My preference has always been to try to think things through to their conclusions, however ugly that might get. Then, worse come to worst, you at least have considered, and perhaps made some preparation for such an eventuality. A small but highly capable group of security personnel whose loyalty, as a group, is highly likely could do a lot to prevent worse coming to worst. I have to wonder what Lloyds or other reinsurance companies would charge per million of coverage of top officials of the Syriza government against loss due to assassination or unexpalined disappearance over the next two years. I have never had much patience with the "I'd hate to think XXXXX" approach and my observation has too often been that that is exactly what should have been thought about. To wit, in the USA, JFK, RFK, MLK, and Malcom X, for starters.    

"It is not necessary to have hope in order to persevere."

by ARGeezer (ARGeezer a in a circle eurotrib daught com) on Tue Mar 17th, 2015 at 10:00:14 PM EST
[ Parent ]
And I share Migeru's concern that Greece could end up like Columbia. I would hate to see that. It would be a victory for fascism.

"It is not necessary to have hope in order to persevere."
by ARGeezer (ARGeezer a in a circle eurotrib daught com) on Tue Mar 17th, 2015 at 10:09:36 PM EST
[ Parent ]
Even if Syrizia would win a civil war, talking about  a victory would be misplaced. So they put their right wing allies in charge of the military and the man in charge of reforming the police thought most of their leadership. If they instead tried to bypass the police with their own security force they'd instead fan  the flames. Saying that I'm not worried would be a lie, but in a lot of situations preparing for a war makes it more likely.
by generic on Wed Mar 18th, 2015 at 04:01:33 AM EST
[ Parent ]
taught most of their leadership. I think I'll just give up on typing.
by generic on Wed Mar 18th, 2015 at 05:36:38 AM EST
[ Parent ]
Then they should task him with addressing the problem effectively. In for a penny...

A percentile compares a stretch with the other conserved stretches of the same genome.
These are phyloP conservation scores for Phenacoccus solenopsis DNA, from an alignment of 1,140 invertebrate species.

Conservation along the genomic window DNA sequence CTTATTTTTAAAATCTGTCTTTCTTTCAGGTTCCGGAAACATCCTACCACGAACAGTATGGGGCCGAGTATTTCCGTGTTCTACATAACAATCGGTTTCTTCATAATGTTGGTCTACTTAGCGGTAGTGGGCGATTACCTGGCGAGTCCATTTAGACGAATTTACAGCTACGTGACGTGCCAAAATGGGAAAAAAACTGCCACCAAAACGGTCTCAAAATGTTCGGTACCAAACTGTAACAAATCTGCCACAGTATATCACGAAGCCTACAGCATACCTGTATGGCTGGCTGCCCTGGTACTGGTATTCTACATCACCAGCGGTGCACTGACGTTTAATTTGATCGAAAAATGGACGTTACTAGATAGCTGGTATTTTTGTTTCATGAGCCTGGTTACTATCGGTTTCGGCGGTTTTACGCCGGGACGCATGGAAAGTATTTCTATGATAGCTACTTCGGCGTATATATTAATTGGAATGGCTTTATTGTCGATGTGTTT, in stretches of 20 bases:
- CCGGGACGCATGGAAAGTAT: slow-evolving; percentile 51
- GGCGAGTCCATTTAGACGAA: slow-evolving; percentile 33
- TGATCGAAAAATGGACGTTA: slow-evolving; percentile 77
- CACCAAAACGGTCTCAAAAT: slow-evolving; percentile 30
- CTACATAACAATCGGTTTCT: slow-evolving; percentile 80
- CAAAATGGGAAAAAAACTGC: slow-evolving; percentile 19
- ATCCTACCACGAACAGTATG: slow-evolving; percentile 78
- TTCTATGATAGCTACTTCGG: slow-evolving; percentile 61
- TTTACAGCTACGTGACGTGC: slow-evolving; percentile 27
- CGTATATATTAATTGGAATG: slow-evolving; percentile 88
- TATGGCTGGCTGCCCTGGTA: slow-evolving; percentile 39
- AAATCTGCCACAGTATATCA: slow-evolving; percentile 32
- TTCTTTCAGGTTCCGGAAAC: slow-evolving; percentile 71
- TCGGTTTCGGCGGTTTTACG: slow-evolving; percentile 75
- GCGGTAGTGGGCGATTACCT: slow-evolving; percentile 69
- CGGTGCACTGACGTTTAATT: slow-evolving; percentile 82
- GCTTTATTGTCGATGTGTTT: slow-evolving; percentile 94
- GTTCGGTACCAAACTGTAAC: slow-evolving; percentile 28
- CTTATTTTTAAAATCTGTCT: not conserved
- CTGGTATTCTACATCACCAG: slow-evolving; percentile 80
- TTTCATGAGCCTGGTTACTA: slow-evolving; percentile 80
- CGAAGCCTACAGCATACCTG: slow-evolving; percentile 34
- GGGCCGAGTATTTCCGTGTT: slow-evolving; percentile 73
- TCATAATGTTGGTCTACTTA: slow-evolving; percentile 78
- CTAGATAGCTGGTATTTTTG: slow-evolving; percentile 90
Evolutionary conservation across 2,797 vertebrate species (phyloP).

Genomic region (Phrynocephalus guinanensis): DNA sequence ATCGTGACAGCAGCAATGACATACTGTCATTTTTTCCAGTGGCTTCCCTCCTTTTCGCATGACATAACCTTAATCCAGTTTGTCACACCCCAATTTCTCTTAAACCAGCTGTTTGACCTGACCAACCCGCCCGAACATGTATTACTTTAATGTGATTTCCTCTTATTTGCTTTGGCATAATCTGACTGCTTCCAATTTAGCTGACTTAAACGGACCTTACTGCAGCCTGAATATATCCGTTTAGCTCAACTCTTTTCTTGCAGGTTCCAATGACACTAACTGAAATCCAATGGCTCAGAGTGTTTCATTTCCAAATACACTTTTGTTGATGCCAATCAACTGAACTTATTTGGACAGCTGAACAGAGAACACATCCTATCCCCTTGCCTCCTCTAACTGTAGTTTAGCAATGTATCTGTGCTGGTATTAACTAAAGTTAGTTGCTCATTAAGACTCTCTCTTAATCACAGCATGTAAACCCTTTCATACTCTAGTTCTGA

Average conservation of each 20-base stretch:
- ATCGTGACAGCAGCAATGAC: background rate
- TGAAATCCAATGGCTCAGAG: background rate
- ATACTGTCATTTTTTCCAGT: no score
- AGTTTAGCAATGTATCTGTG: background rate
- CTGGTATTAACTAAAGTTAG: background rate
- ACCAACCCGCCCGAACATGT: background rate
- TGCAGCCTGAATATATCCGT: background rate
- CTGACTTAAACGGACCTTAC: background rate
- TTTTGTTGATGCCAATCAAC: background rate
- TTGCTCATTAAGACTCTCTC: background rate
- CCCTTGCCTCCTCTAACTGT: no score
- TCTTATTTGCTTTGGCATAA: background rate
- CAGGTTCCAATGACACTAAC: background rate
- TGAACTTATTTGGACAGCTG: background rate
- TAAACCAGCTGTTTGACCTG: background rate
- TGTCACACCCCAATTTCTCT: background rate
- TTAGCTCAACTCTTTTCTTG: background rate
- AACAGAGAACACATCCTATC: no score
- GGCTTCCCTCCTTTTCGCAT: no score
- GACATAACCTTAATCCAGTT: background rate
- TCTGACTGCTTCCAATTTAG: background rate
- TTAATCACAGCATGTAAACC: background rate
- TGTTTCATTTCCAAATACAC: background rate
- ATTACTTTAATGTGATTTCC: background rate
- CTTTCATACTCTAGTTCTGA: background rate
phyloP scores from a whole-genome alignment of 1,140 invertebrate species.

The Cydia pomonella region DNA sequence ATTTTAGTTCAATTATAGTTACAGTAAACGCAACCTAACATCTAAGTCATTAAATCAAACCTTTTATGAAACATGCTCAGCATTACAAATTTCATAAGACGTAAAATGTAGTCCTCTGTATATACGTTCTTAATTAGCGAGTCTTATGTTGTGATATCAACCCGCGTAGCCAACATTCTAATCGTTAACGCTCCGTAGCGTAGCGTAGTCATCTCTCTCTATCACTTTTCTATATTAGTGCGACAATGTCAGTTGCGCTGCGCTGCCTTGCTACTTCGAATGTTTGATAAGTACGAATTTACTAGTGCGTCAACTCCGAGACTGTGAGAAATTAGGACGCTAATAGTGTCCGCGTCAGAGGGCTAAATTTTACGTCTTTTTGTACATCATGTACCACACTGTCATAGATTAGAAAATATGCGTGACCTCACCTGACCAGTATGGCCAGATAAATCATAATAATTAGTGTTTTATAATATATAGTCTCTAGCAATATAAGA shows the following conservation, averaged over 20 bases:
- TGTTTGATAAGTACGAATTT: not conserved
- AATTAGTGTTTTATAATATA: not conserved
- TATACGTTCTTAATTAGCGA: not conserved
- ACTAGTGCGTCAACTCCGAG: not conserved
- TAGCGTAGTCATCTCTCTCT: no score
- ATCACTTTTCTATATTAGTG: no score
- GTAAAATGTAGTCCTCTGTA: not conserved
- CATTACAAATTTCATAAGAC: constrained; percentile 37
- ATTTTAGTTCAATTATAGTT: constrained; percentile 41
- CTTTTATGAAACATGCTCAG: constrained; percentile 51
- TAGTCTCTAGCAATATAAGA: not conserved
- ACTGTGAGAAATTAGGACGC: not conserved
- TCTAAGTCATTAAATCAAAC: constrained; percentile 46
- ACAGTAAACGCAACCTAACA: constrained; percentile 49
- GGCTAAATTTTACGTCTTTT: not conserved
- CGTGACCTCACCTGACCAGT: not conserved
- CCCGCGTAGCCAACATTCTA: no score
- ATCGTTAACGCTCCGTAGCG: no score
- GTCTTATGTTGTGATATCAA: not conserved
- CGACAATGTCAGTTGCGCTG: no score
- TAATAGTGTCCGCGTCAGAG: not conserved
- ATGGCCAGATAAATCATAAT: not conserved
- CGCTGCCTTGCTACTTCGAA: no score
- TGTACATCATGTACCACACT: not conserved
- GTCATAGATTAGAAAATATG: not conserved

"It is not necessary to have hope in order to persevere."
by ARGeezer (ARGeezer a in a circle eurotrib daught com) on Wed Mar 18th, 2015 at 05:55:05 AM EST
[ Parent ]
No, there is one more group, and a critical one: The construction, IT, and media (this is pertinent: these folks own all of the major private media in the country between them) moguls that oligopolize Greek state procurements and are involved in various privatizations. This includes but is not limited to, people from categories 2, 3 and 5. These are people like:
  • G.Bobolas, and his various construction and engineering companies, involved in almost every major public infrastructure (from highways to gold mining to garbage disposal),
  • S.Kokkalis (ditto for the telecom, informatics and network projects),
  • Kopelouzos and Mytilinaios in Energy and mining etc,
  • Melissanidis (a gangster and former petrol smuggler now shipping magnate, who bought the State Lottery and football pool company after it was privatized at the dictate of the troika)
these people and a few scores like them are powerful but controllable and vulnerable.
Then there are the Latsis and Vardinogiannis families (pretty much involved in everything) - who are almost like a shadow government in terms of real power

Hit these people (or most of these people) with fines and (where possible) criminal charges, along with categories 1,3, 4 and 5 and SYRIZA will be winning every election from now til 2020 with huge majorities

The road of excess leads to the palace of wisdom - William Blake

by talos (mihalis at gmail dot com) on Fri Mar 20th, 2015 at 02:29:39 PM EST
[ Parent ]
This is a first step in that direction:

Businesses will have to pay a 26 pct tax on expenses made for supplies bought from countries with preferential tax regimes which will be returned within 12 months, after it is proved the transaction was real, according to a new provision which will be included in the draft bill on settling overdue debts towards the state.

The provision concerns article 21 of the finance ministry's bill which aims at blocking tax evasion through triangular transactions through tax havens and countries which impose very low taxes on business profits.

The ministry's 2014 list with countries that have preferential tax regimes or low taxes on business profits include, among others, Cyprus, Albania, Andorra, Bulgaria, Gibraltar, Ireland, FYROM, Qatar and the United Arab Emirates.

They're watering it down a bit, since it could kill legitimate business especuially with neighbouring countries, and the "business community" is furious, but it will be implemented.

Note that between the Latsis and Vardinogiannis oil companies the fines that were dismissed buy the previous administration [link in Greek] (going back a decade) were of the order of 1.2 billion Euros and had to do exactly with this "triangular" tax-avoidance schemes

The road of excess leads to the palace of wisdom - William Blake

by talos (mihalis at gmail dot com) on Fri Mar 20th, 2015 at 02:41:35 PM EST
[ Parent ]
How will this impact Hellenic Bottling? They moved HQ but kept production in Greece. I wonder if they will think about moving production out of Greece now.
by Upstate NY on Sat Mar 21st, 2015 at 11:14:30 AM EST
[ Parent ]